Office of Palliative Care

For Medicine Students


We suggest that you allow 20 minutes to show the film and a minimum of 30 minutes for discussion.

The following are options for use:

  • Show film (20 minutes) in a large group and discuss in small break-out groups
  • In addition to viewing the film, have a panel discussion of caregivers and/or experienced interdisciplinary providers who work with caregivers
  • Learners view the film on their own time in preparation for small group and/or panel discussion

Learning Objectives

The learning objectives for the film and discussion are:

  • Discuss the caregiving experience from a family perspective.
  • Identify some of the challenges families face when caring for a loved one at home.
  • Discuss how families find meaning in and navigate the challenges of their caregiving roles.
  • Guide students toward recognizing how the caregiving role extends over the course of a patient’s entire illness, not just at the end of his or her life.

General Discussion Guide

  • What caregiving experiences have you had or witnessed?  How do your experiences compare to the situations depicted in the film?
  • Which patient’s story touched you most?  Why?
  • What in the film surprised you?
  • From the families’ stories, did you gain an appreciation for the essence of who the patient was as a person?
  • What personal attributes of the patient transcended their illness?  And what role did caregiving play in this process?
  • How do you see the role of caregiving dovetailing with the practice of medicine?
  • What biases or concerns do you have regarding caregivers?
  • What worries you most about working with caregivers?
  • When a patient is referred to hospice care, how does that further support the patient/family?

Additional Discussion

The following questions are based on specific scenes or dialogue in the film. It can be useful to point students to a particular scene or statement in order to draw the more reserved out of their shells.

  • Barbara Haskins draws a distinction between the health care professional and the caregiver.  For her, caregivers understand the particular needs of a patient better than the professional because the caregiver is closer to the patient.  How do you respond to this statement?  Is the distinction useful?  What skills do you think physicians need to have to support patients and families at end of life?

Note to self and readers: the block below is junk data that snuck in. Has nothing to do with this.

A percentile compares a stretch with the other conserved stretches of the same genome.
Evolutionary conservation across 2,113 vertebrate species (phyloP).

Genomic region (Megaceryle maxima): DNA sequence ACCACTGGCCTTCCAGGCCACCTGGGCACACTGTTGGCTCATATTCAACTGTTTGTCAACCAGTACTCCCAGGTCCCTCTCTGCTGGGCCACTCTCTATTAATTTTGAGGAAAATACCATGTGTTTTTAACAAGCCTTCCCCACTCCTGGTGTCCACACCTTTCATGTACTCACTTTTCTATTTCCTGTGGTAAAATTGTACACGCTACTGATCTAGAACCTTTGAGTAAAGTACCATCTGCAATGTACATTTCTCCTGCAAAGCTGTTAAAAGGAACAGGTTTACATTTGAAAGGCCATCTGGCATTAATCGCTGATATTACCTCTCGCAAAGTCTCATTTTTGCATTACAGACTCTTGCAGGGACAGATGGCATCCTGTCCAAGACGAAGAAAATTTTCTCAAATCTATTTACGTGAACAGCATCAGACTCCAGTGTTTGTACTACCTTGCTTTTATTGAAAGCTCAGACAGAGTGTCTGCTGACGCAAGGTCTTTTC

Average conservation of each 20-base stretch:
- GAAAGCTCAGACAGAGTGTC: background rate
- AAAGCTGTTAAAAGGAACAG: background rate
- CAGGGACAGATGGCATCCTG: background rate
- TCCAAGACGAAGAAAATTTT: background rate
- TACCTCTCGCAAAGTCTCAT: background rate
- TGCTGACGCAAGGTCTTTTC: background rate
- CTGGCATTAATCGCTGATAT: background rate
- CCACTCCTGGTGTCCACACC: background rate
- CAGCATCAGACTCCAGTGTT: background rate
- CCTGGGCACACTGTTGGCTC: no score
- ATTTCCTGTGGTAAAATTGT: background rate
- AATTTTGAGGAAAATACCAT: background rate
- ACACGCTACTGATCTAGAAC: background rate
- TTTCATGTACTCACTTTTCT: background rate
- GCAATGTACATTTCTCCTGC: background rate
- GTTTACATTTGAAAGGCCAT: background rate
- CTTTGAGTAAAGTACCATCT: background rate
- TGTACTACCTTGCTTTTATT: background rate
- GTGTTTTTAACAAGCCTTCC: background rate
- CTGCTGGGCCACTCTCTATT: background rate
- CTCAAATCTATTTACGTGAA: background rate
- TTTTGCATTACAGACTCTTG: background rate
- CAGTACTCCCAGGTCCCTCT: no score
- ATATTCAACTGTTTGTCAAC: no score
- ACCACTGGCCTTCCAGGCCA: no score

• Shane Gippin states that all caregivers must recognize and accept when they need to stop providing care at home for their loved ones.  What can the health professional take from this statement that will be useful for working with caregivers?
  • Robert Lile declares that, “in the midst of very difficult times, there can still be laughter … there can still be joy.”  How might the health care professional use this insight as a means of connecting with caregivers?
  • Financial hardship meant that Mr. Haskins could not stay in a nursing facility.  Money was a deciding factor for caring for him in the home.  How does such a reality inform your understanding of the financial side of providing long-term care and how invaluable caregivers can be?
  • Josh Gippin describes the unpredictability of caregiving when he says, “you get used to life being a certain way, then it changes.”  How can the healthcare provider use this knowledge to prepare caregivers for what lies ahead?
  • Barbara Haskins describes a visit with her husband to the Emergency Room, where the attending physician does not listen to her.  Why do you think doctors and other health care professionals do not listen to caregivers?


Margaret Sanders, M.A., LSW

Kathleen Enoch

Building Caregiver Partnerships

This site contains a free compendium of educational tools and resources on issues of family caregiving for health professions faculty, providers and students.

Co-sponsored with Summa Health and funded by the Arthur Vining Davis Foundations.

Office of Palliative Care

Department of Family & Community Medicine